Wednesday, November 5, 2014

The Becoming: Revelations review


    Revelations continues the adventures of Cade, Ethan, and Brandt as they recover from the events of Ground Zero. The premise of the series is a Marine, a cop, and a Israeli Defense Force sniper are the ones caught up in a zombie apocalypse this time. As a result, the heroes have a lot better chance of surviving it than your usual cast of strangers thrown together.

    So what did I think?

    I think it's an enjoyable ending to the plots raised in Ground Zero and, honestly, feels like an ending to the series. There's books after this volume and I'm interested in where Jessica Meigs takes the books next because I'm not sure what can be done after this. There's a rather dramatic change at the end of the book which should change the entire world.

    Ethan is recovering from his injuries sustained during the finale of the past book. Having been infected, he's capable of surviving thanks to the efforts of the doctors still living in Atlanta. They're desperate to find Brandt since he can potentially "cure" the Michaluk virus.

    Ethan's hosts are desperate to find Brandt and willing to do anything to do so. Meanwhile, the group is devastated by Ethan's "death" and Cade discovers something shocking about herself. Something which will dramatically impact her relationship with Brandt.

    The plot was quickly-paced, fun, and possessed of a great villain. Alicia Day is capable, angry, intelligent, and entertaining to read about. I was glad to have a ruthless female villain as too many zombie apocalypse novels seem to default to some sort of misogynist patriarch figure or racist. The fact Alicia has mild super-powers thanks to her adaptation of the virus made her a threat our heroes weren't capable of dealing with easily.

    Unfortunately, the book suffers from what I call the "reasons plot." Which is that reasons prevent our heroes from acting in a manner which would resolve the plot quickly. There's no reason why the villains can't walk up to Brandt and ask him to help find a cure for the Michaluk virus. This is even brought up in the text and the only defense the author can give is, "Alicia is crazy, man!"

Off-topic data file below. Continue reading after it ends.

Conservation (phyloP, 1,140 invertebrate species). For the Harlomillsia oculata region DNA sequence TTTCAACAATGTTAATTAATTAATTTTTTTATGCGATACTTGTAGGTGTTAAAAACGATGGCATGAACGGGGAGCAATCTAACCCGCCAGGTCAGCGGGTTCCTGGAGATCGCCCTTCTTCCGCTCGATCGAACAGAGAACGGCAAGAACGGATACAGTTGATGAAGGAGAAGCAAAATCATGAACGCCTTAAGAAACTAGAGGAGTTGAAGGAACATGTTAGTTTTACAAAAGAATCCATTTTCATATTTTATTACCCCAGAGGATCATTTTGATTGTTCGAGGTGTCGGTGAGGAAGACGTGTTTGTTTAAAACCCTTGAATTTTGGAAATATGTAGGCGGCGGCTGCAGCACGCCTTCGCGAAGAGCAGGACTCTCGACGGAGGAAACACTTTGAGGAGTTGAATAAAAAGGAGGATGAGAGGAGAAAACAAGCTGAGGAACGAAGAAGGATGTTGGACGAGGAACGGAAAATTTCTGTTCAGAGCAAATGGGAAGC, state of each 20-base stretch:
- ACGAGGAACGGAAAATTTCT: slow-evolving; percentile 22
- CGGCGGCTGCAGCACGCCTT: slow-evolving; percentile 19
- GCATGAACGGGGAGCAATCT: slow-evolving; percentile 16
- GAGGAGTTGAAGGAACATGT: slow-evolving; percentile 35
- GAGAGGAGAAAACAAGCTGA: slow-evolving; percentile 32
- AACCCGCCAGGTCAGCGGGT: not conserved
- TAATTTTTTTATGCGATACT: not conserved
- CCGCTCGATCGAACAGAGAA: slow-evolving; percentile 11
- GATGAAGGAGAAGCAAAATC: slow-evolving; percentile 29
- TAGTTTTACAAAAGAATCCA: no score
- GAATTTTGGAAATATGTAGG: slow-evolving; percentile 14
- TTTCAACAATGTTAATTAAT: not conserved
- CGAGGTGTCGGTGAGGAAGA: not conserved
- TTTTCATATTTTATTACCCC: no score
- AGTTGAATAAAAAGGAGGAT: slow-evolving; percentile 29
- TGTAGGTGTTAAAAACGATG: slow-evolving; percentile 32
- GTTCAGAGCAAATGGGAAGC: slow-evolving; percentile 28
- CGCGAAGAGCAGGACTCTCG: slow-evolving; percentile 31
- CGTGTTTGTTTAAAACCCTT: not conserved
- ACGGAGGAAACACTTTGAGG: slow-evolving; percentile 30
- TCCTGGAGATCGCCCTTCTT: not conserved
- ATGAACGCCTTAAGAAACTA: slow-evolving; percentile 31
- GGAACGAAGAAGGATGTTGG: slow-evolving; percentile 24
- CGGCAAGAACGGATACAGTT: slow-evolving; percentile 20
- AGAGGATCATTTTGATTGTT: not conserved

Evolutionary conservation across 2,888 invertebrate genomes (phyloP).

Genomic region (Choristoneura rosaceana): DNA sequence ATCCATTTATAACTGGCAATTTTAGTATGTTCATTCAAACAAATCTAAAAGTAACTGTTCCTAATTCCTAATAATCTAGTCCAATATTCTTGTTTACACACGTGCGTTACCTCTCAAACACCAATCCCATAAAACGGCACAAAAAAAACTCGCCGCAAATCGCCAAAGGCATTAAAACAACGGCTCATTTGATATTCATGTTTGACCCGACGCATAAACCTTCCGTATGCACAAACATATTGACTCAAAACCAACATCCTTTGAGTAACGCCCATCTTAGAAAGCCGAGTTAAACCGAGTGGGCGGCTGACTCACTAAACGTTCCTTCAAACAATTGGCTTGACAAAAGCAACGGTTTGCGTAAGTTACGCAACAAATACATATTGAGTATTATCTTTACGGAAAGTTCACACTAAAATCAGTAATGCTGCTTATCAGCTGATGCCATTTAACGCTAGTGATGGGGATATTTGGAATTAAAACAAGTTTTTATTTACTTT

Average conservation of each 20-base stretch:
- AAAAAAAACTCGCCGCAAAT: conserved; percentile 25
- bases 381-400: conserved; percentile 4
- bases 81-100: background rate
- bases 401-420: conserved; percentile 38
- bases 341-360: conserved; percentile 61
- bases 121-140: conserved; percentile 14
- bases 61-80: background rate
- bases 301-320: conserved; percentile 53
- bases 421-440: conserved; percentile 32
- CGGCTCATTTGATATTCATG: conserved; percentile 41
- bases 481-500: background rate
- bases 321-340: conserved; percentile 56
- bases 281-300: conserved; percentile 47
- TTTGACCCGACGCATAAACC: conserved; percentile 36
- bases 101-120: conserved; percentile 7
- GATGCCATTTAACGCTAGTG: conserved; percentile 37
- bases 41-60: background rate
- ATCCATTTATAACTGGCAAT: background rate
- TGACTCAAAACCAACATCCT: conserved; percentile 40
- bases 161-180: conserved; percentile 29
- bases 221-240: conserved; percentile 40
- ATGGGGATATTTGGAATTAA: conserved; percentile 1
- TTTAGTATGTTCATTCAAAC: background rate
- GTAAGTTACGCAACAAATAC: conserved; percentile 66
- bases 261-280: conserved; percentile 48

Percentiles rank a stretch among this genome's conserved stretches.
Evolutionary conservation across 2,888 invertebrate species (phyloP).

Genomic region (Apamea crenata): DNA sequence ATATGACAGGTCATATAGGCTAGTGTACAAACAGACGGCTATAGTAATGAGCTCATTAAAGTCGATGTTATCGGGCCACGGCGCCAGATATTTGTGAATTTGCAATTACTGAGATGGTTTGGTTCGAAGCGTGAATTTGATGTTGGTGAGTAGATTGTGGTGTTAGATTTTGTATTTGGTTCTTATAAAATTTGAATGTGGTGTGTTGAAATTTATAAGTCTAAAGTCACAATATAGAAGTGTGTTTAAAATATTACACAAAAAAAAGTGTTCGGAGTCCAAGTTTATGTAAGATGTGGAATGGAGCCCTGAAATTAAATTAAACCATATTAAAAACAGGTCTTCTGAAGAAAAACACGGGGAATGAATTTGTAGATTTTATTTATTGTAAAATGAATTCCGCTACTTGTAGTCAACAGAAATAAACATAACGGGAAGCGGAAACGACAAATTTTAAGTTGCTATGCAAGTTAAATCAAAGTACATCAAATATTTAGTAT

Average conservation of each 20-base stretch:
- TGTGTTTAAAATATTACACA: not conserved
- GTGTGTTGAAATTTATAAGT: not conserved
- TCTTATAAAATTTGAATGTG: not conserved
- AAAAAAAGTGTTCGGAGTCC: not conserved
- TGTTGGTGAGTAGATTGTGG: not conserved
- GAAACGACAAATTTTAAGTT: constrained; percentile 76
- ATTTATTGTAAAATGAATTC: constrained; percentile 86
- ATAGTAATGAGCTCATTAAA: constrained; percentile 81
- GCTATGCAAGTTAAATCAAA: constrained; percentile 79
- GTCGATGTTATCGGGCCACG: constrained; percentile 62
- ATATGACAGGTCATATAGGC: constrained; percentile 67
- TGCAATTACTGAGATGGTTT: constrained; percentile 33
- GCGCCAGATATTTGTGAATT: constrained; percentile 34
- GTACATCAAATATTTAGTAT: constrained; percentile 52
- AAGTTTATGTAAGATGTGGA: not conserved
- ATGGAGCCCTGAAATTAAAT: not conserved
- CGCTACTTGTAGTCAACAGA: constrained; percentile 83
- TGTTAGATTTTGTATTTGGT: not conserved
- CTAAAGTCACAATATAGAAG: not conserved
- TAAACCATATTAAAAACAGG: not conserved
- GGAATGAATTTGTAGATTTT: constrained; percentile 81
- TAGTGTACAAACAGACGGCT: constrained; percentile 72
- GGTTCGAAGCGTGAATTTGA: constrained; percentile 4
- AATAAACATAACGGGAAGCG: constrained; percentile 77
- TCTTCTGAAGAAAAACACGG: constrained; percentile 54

Which is a shame because I bonded with Alicia and would have liked to have seen her as more nuanced character. I thought she had much better chemistry with Ethan than the latter's love interest of Remy. I've never liked the Ethan/Remy romance and found my enjoyment of the latter increased in direct proportion to how far away she was from the former. Cade and Brandt fans will be happy with their romance as it takes the next step here.

    The action scenes remain great with much attention to detail as well as cinematic scenes. There's some decent horror, too, like when the heroes are forced to encounter a room full of children who have turned into the undead. Jessica Meigs shows no hesitation at killing likable characters but, sadly, makes a choice at the end to opt-out on what I felt was a bold storytelling choice. Revelations would have had a 10/10 if she'd gone through with it.

    In conclusion, I don't quite like Revelations as much as previous volumes in the series but it remains one of my two "go-to" series for literary zombie mayhem. It and the Time of Death series are just plain good.

    7.5/10

Buy at Amazon.com

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